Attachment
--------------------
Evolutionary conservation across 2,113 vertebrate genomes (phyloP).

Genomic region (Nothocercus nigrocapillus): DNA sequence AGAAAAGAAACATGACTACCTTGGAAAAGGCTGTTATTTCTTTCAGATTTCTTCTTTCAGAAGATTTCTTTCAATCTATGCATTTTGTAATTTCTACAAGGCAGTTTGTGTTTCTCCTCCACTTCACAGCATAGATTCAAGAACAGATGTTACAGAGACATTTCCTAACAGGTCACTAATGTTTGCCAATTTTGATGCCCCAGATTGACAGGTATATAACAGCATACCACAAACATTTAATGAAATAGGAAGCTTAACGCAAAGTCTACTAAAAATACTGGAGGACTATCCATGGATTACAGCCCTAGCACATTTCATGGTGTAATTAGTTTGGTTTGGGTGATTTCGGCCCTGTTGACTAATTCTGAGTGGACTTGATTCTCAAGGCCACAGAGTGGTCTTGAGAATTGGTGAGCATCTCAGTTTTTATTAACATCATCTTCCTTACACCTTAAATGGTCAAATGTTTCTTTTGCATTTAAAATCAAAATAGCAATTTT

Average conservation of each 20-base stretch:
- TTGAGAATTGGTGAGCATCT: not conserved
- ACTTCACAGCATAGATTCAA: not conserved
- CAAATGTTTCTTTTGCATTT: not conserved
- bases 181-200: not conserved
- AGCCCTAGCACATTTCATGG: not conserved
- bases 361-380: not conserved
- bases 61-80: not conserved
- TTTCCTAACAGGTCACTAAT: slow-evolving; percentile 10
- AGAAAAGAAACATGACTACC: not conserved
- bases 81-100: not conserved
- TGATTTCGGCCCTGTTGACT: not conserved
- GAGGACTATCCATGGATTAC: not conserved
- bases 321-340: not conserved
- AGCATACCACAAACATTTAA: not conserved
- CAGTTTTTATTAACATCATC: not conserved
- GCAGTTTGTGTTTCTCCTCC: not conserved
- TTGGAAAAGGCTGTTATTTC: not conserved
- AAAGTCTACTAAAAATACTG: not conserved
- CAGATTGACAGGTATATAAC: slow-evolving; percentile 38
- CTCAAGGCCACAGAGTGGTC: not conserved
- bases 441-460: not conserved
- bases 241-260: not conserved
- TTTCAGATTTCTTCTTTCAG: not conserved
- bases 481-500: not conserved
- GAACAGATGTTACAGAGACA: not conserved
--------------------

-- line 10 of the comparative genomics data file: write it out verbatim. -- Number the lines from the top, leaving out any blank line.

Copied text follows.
- bases 61-80: not conserved